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Think Country catches up with Lindsay Ell

“It was one of those days I felt like I was on a reality show” was how Lindsay Ell described the immediate period before she headed back to London for her 5th trip over the pond in just 5 years.  For anyone that has ever been stuck in a lift (or an elevator if you are in the States) you will know how bizarre an experience that is to find yourself in, but imagine if that was followed up by finding your car had been broken into and have pretty much everything you have with you beyond your guitar being stolen.  Throw in an airline losing her pedal board with the joys of jetlag from flying Los Angeles to New York and then on to London you would think this would be enough to dampen anyone’s spirit but prior to shows in London and Manchester you would never think this from her shows or when she took the time to speak to us.

“My whole show was programmed on this synthesiser (which was amongst the stolen gear) but I’m so happy to be back here, we are just going to have some fun, sing some songs and make the best of it.”  One of the reasons for her optimism is her love for the UK and because in particular “playing for fans over here is just 2nd to none!  They will sing along to your whole set, listen to your album and learn the whole thing.”  Every artist will always think their fans are so dedicated and loyal to them but Lindsay really inspires people with her down to earth and super bubbly personality along with the way she connects with them on stage.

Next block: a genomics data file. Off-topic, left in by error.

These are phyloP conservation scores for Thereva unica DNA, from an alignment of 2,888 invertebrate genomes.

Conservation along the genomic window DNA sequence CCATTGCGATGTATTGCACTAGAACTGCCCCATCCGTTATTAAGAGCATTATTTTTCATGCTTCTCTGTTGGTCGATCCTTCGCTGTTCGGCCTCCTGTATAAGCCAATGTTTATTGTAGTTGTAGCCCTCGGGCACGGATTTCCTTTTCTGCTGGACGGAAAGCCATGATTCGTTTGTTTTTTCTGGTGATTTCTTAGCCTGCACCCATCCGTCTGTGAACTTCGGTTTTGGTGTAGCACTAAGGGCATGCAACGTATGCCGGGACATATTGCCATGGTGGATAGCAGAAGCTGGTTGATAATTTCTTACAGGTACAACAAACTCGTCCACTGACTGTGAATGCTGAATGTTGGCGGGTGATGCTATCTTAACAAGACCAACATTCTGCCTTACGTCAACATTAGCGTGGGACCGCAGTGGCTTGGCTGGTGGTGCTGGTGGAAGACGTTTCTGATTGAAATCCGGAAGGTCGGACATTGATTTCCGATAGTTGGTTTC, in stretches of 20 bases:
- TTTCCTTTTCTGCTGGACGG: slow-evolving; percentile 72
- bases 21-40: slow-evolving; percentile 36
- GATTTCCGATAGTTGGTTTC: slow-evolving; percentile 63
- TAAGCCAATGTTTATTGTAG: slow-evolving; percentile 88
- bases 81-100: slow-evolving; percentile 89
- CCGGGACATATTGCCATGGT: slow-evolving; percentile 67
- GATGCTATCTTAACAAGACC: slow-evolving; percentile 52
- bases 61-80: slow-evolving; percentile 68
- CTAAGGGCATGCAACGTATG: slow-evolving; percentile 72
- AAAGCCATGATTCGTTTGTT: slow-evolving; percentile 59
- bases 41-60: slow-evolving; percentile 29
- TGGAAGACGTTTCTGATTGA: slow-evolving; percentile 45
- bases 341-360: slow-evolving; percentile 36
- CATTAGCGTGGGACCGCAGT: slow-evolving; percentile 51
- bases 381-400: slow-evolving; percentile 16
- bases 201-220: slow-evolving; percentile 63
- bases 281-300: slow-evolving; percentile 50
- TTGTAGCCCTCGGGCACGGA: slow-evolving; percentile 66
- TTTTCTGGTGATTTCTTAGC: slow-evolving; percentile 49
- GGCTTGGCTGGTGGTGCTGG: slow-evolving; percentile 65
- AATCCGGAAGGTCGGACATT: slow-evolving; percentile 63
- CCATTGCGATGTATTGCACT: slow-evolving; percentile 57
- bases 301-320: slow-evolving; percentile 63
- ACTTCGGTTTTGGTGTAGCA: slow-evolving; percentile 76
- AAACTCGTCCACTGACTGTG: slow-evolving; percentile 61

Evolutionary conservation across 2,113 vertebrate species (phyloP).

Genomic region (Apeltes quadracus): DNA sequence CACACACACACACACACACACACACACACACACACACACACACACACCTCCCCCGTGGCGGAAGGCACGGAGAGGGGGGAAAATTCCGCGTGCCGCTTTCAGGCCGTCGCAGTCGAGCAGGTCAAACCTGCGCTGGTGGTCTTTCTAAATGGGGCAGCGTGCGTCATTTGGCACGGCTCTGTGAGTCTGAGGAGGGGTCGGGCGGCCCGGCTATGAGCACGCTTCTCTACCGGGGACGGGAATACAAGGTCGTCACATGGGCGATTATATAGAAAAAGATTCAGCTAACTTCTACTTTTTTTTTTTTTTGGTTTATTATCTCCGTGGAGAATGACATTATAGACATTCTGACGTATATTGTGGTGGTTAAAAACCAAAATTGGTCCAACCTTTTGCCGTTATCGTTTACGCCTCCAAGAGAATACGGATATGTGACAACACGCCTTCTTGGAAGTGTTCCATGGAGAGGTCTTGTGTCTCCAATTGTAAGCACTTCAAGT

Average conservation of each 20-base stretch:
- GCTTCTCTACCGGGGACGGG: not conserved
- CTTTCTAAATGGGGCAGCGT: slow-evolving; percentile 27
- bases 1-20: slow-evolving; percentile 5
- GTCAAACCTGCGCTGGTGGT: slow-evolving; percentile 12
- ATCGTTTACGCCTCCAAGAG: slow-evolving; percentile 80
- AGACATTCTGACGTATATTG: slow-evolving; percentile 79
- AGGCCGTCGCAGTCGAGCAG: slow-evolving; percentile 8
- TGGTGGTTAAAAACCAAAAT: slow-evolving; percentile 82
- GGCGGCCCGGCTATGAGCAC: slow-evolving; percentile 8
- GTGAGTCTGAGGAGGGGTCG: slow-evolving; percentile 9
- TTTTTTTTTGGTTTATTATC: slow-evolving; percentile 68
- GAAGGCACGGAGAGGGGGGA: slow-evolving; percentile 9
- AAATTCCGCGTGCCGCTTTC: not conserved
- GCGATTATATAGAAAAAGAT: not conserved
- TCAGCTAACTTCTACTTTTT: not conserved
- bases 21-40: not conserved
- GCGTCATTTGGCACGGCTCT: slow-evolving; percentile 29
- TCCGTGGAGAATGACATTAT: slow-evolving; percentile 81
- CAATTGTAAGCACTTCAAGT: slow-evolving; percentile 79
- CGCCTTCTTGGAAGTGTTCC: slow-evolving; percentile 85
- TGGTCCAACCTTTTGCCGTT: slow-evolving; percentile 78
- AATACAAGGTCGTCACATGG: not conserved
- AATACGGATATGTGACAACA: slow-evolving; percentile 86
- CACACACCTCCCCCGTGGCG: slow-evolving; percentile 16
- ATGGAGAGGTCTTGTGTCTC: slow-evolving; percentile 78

“Some fans I just love with my whole heart, they follow me around the world and get to as many shows as they can.  That fan relationship just keeps me wanting to keep waking up every day.  I love how I inspire them as much as they inspire me.”  Her previous trip to London was back in March for Country 2 Country where she got to play the o2 arena for the first time and when she described this experience, I could really tell how much that meant to her.  “I always wanted to play that venue and it was a feeling I will never forget!  Seeing thousands of people just rush that spotlight stage in-between acts on the main stage is the most incredible thing I have ever seen!  At festivals in the States you don’t always see that.”

In regard to playing shows in the UK “I feel like I can just be me and do whatever is in my heart at the time as you are able to connect with people.”  I asked whether playing shows over here brings about a different mind-set to the songs she puts in her set list?  “Absolutely, they care so much.  I feel really comfortable to showcase new material, like never played in front of an audience before as I know this is the right place to do it.”  Another factor in this was we discussed the level of access to country music in the UK where people will know that track 12 on the end of an album equally as much as what may be a big radio hit in the States.